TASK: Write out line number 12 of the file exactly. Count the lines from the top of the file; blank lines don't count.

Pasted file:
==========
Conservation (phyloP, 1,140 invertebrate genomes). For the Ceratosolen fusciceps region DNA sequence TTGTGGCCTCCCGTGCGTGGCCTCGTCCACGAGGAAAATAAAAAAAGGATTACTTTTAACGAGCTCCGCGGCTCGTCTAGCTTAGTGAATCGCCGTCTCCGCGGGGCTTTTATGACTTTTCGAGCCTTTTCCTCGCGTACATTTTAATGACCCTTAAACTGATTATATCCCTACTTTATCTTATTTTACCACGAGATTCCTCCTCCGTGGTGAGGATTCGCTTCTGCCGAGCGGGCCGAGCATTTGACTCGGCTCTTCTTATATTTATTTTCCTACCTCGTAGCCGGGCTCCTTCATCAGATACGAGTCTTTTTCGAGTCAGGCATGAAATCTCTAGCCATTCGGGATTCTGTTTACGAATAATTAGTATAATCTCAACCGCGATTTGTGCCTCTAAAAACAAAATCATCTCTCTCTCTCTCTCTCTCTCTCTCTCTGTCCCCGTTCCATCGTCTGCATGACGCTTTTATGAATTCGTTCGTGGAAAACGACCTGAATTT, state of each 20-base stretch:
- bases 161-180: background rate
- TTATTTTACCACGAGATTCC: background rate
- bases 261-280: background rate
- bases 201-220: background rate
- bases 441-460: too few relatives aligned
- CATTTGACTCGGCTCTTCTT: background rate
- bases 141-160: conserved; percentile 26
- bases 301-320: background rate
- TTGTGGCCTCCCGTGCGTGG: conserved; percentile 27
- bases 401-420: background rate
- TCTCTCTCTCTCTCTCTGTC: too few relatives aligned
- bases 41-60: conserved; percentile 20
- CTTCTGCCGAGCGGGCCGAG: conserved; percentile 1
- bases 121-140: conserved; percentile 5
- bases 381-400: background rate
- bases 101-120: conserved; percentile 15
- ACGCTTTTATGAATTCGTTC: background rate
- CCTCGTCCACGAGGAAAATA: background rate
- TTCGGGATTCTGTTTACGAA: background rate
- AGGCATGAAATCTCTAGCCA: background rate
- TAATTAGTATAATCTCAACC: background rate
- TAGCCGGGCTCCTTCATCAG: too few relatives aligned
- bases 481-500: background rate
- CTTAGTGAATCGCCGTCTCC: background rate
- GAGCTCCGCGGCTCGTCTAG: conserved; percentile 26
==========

- TCTCTCTCTCTCTCTCTGTC: too few relatives aligned